Rosellen Brown, Secretary
Rosellen has published ten books – novels, short stories, poetry, essays – and has lived in almost as many places – New York, Boston, San Francisco, Mississippi, New Hampshire, Texas and, currently, Chicago. Half a dozen of her stories have appeared in the annual prize collections (O. Henry, Best American, and Pushcart) and one was chosen by John Updike for his Best American Storiesof the Century anthology. One of her novels, Before and After, was translated into 23 languages and became a movie starring Meryl Streep and Liam Neeson. She has been on the faculty of the MFA in Writing Program at the School of the Art Institute of Chicago since 1997 and for many summers led the Spoleto Writers’ Workshop in Umbria, Italy. From 1965-67 she taught at Tougaloo College in Mississippi; in 1976 served on the faculty of the first low-residency writing program, at Goddard College in Vermont; taught at Boston University and the University of Michigan and, from 1982-95, at the University of Houston. Brown’s awards have included two National Endowment for the Arts fellowships, a Guggenheim fellowship, a National Council on the Arts award for Some Deaths in the Delta and other poems, the Great Lakes College Association prize for best first novel for The Autobiography of My Mother, Ingram-Merrill and Howard Foundation grants, the Janet Kafka best novel award for Civil Wars. She was named a Ms. Magazine Woman of the Year in 1984 and in 1987 received a literature award from the American Academy and Institute of Arts and Letters.
One of Rosellen’s first experiences with the Guild was as a participant on a panel about writing as a socially committed artist. She also took part in two lively and well-attended public conversations with visitors from the University of Iowa International Writers’ Workshop who, through fascinating accounts of their lives as writers in diverse and sometimes difficult circumstances, put our own conditions in perspective.
Susana Darwin, Director
Susana is a lifelong activist who has served as the secretary of the Guild Complex board and president of West Andersonville neighborhood association and the Lesbian and Gay Bar Association of Chicago. She is currently co-chair of the Executive Committee of the Alliance of Bar Associations for Judicial Screening, which evaluates candidates for the Cook County bench. She trained as a lawyer but has spent her career in publishing in various editorial and management roles. She is now executive editor for the Business Law Section of the American Bar Association. Her short narrative film “Hatboxes” is making the rounds on the film festival circuit.
Darwin got acquainted with the Guild Complex and its unique position in Chicago’s literary scene in 2007, when she was recruited to join the planning committee for The Exchange. “The Exchange program brought together a group of overseas authors with several Chicago-based writers for a cozy salon-like conversation about the doing and being of writing in places like Moscow, Hong Kong, Cairo-and Chicago. It was a gem of a project: stimulating, thought-provoking, and just plain inspiring.”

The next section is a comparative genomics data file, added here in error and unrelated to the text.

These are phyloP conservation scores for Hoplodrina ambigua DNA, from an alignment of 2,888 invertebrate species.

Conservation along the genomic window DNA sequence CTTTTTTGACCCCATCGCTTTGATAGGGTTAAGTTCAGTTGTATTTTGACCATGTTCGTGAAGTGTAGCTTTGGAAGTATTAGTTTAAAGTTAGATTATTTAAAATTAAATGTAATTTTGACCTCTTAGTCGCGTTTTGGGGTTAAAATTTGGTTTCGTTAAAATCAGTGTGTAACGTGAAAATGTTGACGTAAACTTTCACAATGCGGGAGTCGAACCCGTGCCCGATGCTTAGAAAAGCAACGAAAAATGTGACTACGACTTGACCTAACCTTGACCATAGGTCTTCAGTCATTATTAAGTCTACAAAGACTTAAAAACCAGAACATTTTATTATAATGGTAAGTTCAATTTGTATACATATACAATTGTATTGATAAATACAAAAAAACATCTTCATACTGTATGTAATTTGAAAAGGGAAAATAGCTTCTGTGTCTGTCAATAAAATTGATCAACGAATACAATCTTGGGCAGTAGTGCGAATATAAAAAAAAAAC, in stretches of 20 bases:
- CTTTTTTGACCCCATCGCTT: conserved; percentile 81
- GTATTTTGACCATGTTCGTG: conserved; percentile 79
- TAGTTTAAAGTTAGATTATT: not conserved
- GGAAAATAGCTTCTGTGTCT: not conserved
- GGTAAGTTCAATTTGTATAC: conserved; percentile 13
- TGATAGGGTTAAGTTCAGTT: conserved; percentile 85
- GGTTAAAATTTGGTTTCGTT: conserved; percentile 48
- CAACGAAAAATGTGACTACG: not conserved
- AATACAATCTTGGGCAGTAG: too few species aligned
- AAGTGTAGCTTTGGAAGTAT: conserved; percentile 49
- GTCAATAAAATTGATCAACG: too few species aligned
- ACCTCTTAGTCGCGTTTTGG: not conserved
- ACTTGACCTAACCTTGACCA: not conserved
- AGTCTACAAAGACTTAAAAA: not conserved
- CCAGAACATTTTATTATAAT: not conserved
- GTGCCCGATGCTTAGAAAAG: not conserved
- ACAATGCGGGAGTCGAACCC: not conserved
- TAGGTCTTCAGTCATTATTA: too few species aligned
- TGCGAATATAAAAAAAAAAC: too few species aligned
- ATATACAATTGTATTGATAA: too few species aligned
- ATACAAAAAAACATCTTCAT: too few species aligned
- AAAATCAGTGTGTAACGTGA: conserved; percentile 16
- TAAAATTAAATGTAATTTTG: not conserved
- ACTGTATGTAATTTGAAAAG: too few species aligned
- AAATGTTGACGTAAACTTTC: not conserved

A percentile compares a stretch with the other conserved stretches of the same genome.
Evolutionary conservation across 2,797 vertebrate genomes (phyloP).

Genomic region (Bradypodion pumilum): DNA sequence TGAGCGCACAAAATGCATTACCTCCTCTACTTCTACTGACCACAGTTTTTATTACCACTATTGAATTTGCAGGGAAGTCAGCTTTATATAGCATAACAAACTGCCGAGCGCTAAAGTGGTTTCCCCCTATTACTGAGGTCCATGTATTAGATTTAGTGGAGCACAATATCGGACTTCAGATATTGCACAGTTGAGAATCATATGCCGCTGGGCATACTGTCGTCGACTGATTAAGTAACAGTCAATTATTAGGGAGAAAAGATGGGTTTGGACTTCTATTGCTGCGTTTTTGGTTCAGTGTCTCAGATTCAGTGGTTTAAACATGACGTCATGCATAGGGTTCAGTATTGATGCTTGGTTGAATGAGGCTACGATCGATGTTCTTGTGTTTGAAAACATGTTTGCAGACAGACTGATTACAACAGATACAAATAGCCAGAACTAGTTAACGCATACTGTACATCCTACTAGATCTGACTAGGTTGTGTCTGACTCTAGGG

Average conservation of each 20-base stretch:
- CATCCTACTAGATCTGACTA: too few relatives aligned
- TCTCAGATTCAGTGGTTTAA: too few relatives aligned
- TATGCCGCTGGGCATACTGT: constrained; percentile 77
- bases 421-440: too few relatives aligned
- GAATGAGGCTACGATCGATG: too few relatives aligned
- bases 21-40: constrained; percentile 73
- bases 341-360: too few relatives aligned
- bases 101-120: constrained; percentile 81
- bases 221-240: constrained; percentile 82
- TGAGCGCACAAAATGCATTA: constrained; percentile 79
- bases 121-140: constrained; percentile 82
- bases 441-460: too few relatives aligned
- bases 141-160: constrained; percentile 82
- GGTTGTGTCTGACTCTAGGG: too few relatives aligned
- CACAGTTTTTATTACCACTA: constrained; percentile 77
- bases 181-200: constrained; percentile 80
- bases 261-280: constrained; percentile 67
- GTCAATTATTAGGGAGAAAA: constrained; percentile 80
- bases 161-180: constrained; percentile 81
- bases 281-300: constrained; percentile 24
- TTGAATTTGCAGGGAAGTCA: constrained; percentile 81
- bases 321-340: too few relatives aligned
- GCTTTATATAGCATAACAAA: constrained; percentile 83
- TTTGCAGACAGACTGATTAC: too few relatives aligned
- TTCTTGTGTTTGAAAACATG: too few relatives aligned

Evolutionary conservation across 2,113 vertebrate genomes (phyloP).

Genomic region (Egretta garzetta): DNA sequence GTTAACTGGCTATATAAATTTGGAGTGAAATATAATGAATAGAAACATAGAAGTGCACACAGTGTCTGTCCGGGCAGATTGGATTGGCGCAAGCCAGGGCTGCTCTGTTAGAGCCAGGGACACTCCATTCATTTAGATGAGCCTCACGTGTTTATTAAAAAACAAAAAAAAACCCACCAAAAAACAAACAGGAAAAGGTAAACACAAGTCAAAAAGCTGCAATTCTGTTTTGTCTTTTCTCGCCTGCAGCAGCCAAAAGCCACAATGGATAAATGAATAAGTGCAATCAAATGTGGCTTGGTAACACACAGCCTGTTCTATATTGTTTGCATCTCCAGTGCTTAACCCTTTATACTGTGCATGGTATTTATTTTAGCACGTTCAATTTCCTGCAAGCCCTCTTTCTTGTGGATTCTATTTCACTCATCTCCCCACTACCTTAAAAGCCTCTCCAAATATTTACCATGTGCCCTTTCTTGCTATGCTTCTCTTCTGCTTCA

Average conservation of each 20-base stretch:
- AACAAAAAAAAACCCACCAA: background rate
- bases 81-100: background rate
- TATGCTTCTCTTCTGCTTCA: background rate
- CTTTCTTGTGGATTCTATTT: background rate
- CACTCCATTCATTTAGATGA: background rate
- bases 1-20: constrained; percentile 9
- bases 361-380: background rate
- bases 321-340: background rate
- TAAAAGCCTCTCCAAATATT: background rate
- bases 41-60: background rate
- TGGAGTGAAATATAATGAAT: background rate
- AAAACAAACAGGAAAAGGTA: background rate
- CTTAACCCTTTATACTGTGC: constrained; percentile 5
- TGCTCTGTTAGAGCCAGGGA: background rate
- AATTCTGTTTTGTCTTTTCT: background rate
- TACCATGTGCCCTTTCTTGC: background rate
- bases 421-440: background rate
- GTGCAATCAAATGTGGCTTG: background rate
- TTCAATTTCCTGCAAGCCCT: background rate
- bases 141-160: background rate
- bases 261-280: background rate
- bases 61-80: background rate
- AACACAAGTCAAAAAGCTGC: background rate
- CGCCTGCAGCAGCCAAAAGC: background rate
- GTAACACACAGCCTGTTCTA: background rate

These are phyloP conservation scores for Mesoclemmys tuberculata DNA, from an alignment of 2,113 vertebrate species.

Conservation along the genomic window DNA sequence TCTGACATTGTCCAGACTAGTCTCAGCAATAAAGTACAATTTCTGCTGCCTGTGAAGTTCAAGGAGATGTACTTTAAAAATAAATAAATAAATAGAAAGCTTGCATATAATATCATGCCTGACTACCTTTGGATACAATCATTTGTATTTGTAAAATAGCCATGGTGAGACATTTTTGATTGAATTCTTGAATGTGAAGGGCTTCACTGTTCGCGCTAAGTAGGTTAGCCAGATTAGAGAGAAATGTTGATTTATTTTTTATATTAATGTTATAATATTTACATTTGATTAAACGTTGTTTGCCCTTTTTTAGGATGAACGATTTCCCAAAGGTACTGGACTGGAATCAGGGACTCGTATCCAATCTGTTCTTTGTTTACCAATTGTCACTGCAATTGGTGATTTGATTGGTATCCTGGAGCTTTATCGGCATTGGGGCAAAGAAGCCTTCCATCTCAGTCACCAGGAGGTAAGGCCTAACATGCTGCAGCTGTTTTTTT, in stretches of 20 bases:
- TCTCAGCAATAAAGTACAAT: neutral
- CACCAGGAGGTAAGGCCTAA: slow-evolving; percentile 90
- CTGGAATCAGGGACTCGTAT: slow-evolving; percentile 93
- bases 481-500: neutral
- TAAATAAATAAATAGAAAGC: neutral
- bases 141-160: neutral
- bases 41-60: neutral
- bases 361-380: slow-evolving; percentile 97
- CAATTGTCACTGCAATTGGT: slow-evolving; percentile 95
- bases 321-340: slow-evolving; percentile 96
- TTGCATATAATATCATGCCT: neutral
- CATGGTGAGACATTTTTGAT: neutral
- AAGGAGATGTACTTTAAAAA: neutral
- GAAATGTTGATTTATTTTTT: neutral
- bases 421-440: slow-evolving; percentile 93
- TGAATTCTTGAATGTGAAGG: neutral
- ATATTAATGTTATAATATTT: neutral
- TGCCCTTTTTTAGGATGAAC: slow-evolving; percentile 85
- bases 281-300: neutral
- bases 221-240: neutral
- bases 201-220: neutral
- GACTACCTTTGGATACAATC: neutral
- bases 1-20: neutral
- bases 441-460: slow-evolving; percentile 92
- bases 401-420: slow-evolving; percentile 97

Juana Goergen, Director
Juana Goergen is a published poet. Her dissertation was on “Colonial and Post-colonial tensions in Latin American Literature: Subversions of the Baroque”. Her areas of expertise include Latin American literature colonial to present; cultural studies and critical theory of literature (graduate examination) and peninsular literature. Her other areas of specialization include literacy, oral histories, community based education, multiculturalism and Latinos in the United States. Professor Goergen was Director of the Latin American and Latino Studies program at DePaul University from 1995-2000. She was also a Fulbright Scholar at the University of Tuebingen, Germany 2002. As a literary critic she has published: Literatura fundacional americana: El espejo de paciencia (1991),Heroínas del Bronx (oral history, 1998) and academic articles in several journals, such as El Centro Journal of Puerto Rican Studies. As a poet she has published La sal de las brujas (finalist at Letras de Oro and published by Betania 1997) and La piel a medias (2001), as well as poems published in anthologies: Astillas de luz/Shards of Light (1998), Nosotros los otros (1996) Between the Heart and the Land/Entre el corazón y la tierra (2001), Generación (2001). Her latest poetry collection: Las Ilusas/Dreamers (2008) was published by Contratiempo: Ediciones Voces Sueltas in Desarraigos, cuatro poetas latinoamericanos en Chicago.